Wednesday's Word: Mark 21:31

So much sadness and strife in the streets of America. So much perpetuated hate, from all directions. So much confusion, lack of education and understanding. So much selfishness, and so many cliques. Not in high school anymore? That doesn't seem to matter. We, not all, but most, will gravitate to people like ourselves. Whatever that means. In the military....other military families. An adoptive family....others who have adopted. White....white. Poor....poor. It's like that everywhere, with exceptions of course, but still, it's everywhere. 

God's first command to love the Lord your God with all your heart and with all your soul and with all your mind and with all your strength, is followed up with Mark 21:31, The second is this: "You shall love your neighbor as yourself." There is no other commandment greater than these. 

I wasn't going to do another WW this month, but I can't get this scripture out of my head as I read/watch the news, or scroll through social media laced with memes and beautifully written posts about everyones lack of hate and undying love for people unlike themselves. We all know this scripture, I would guess even unbelievers who have never read the Bible have heard this quoted, or said it themselves. And I hope I'm not wrong in saying that at least the majority of us know this is not just the very literal person next door, but is your community, those you come in contact with at work, school, the grocery, or on vacation. But I have to wonder, is it any deeper than lip service? Do we actually love those that are unlike ourselves? 


I'm going to drop this question out there either rhetorically, or not, depending on whether or not you wish to respond.....

How many of you have actually done anything different in the days since these latest riots? How many of you, especially those who have posted or shared these memes or posts of love and denouncements of hate, have gone to a coworker, or neighbor of different color and sat for coffee with them? How many have gone across the street, or town, to attend a church dominated by a skin tone different from yours? How many have told their children to sit at a different lunch table at school instead of sitting with the same kids they always do, to find someone different from themselves and try to make friends? I'm hoping it's way more than I suspect, but I'm doubtful. We are all way too steeped in our routines and the way we've always done things.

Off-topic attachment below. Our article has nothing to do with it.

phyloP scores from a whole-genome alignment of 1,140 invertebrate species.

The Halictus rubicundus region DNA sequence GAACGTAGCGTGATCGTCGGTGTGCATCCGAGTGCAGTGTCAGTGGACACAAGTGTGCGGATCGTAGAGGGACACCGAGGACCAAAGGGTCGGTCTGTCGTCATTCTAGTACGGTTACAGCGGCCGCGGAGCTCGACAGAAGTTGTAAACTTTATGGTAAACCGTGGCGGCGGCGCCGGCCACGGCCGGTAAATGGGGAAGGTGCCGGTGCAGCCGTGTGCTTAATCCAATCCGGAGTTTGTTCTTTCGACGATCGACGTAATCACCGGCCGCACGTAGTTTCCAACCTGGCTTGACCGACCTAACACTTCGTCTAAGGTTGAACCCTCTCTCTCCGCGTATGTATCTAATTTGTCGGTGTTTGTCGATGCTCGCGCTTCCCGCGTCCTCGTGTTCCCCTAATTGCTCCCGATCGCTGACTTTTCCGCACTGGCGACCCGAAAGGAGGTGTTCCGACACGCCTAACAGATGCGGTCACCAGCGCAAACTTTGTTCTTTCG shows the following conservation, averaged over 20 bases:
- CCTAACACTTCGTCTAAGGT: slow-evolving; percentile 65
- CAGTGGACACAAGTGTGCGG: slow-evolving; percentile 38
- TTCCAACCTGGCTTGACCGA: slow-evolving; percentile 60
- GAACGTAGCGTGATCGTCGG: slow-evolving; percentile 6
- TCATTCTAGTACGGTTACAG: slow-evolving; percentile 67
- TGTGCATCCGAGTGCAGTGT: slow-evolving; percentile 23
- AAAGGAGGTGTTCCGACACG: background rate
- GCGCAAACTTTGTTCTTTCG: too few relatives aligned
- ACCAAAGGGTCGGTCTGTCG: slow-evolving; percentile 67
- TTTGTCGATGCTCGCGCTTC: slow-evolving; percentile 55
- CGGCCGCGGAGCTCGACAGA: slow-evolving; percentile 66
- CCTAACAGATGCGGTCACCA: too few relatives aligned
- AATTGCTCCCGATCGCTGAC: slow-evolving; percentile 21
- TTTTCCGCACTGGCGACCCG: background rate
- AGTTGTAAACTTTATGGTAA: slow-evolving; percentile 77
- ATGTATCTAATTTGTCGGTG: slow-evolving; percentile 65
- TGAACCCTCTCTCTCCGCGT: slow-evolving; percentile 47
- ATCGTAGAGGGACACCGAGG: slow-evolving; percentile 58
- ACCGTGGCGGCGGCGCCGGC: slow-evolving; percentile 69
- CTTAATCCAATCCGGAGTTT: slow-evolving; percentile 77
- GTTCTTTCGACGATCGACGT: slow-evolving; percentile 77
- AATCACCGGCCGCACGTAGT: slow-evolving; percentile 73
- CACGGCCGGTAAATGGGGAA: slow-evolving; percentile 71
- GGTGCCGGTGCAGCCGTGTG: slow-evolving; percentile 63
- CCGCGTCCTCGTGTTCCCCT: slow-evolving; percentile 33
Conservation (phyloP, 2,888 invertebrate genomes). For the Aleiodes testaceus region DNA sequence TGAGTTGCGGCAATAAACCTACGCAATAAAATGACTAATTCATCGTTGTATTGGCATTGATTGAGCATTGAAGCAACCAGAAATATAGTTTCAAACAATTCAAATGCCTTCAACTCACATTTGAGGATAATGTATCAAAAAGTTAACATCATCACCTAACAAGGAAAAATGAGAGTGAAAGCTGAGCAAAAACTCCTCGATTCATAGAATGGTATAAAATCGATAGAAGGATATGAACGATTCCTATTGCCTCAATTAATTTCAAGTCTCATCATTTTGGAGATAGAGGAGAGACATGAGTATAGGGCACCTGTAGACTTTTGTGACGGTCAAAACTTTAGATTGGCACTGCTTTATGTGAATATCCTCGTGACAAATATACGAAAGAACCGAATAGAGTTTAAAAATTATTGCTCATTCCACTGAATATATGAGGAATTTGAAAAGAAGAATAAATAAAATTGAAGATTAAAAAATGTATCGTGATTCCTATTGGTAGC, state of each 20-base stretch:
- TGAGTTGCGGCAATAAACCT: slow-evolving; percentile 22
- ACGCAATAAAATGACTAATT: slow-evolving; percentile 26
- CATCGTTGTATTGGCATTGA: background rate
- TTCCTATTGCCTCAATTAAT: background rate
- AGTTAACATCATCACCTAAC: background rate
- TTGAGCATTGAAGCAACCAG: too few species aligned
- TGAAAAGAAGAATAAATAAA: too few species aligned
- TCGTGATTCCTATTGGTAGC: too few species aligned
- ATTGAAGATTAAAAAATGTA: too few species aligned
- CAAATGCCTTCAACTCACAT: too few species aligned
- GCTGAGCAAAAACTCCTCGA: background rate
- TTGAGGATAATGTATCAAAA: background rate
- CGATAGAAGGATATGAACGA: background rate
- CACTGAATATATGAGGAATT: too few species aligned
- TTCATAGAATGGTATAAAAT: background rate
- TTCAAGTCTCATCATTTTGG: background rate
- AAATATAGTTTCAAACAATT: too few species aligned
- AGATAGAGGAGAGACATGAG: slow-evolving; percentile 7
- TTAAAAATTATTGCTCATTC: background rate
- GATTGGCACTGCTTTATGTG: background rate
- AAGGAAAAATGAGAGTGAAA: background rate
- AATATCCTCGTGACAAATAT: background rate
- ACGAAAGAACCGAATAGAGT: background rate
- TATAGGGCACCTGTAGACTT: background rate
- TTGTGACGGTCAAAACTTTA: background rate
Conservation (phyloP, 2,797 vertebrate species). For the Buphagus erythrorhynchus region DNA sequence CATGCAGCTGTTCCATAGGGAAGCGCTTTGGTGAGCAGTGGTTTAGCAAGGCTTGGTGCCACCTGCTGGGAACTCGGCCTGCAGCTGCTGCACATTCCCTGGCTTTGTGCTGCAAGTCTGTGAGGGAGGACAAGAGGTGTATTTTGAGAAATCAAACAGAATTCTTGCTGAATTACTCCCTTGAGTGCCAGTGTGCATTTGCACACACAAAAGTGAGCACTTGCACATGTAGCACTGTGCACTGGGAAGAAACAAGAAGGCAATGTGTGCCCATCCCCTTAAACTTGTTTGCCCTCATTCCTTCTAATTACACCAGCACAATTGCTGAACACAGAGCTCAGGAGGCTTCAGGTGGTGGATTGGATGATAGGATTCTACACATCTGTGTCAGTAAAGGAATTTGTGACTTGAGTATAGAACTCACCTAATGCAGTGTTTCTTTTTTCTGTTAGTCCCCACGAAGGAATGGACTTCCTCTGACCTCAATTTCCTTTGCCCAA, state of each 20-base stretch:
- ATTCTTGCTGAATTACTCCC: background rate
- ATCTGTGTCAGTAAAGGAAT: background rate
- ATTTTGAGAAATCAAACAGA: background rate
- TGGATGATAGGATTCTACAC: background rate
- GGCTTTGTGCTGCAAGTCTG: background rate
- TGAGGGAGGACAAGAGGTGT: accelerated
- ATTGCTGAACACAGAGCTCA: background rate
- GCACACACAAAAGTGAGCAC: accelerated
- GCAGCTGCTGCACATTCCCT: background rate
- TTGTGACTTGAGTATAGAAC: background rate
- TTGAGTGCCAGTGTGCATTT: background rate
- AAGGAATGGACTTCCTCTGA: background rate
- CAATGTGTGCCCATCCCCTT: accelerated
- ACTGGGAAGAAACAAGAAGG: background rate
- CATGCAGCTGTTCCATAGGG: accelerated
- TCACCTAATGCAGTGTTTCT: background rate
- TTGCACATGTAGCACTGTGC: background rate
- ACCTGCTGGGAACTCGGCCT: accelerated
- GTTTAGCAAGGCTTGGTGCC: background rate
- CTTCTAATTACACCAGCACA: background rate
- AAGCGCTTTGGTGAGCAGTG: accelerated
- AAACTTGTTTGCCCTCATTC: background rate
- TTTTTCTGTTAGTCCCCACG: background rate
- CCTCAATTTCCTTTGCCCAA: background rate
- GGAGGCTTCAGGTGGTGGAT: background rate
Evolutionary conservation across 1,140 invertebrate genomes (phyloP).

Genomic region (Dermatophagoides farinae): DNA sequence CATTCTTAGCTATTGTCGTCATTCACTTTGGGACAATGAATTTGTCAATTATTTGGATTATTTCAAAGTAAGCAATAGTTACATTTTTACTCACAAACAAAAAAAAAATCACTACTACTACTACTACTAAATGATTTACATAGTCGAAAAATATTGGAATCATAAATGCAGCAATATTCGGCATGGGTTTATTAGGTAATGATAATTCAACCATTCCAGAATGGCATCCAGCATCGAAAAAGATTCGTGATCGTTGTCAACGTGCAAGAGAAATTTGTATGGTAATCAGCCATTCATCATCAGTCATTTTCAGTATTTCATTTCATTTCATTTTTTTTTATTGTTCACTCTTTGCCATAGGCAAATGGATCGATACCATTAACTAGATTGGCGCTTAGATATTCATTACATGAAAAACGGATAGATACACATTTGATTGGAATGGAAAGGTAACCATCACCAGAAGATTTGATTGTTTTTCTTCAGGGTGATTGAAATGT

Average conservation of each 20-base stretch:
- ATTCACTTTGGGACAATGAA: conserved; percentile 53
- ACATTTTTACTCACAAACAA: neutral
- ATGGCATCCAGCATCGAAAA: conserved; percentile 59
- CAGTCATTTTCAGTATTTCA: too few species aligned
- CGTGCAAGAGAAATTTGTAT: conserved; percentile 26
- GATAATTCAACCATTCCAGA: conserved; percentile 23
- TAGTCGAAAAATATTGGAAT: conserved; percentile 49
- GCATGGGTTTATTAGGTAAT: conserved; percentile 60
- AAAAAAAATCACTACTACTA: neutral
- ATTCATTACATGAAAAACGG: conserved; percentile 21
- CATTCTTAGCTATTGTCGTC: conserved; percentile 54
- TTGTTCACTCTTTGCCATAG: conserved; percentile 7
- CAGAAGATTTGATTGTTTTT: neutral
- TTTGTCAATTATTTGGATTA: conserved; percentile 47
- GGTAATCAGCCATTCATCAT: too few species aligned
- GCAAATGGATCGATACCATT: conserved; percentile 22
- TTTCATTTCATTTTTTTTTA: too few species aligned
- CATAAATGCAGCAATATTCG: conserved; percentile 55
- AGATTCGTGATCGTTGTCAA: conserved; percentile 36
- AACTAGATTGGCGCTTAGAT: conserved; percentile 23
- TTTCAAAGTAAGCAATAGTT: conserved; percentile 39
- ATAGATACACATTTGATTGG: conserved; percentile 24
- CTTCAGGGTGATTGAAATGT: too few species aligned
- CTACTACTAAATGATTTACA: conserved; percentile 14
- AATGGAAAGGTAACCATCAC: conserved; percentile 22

I'm not pointing fingers. And I'm not going to talk about what we have done in our home, because other than conversations of possibilities with our kids, so far, it's nothing different than our norm (which coincidentally does include occasionally driving across town to the church our kids affectionately call "the loud church" to worship with friends). But truly, have we considered how we intend to make a change in our communities and our streets, if within each heart and home, a change doesn't take place? No matter where you live, racial tension is not as far from you as you may think it is. 

Let's look for the opportunities to cross the street. Let's stop placing blame and accusing the other side. Let's take Mark 21:31 for what it is, God's command, and actually love others as we love ourselves. We all want better and best for ourselves, so let's seek to find that in others. Let's seek to narrow the divide in our own small circle of the world, and eventually our circles will begin to overlap.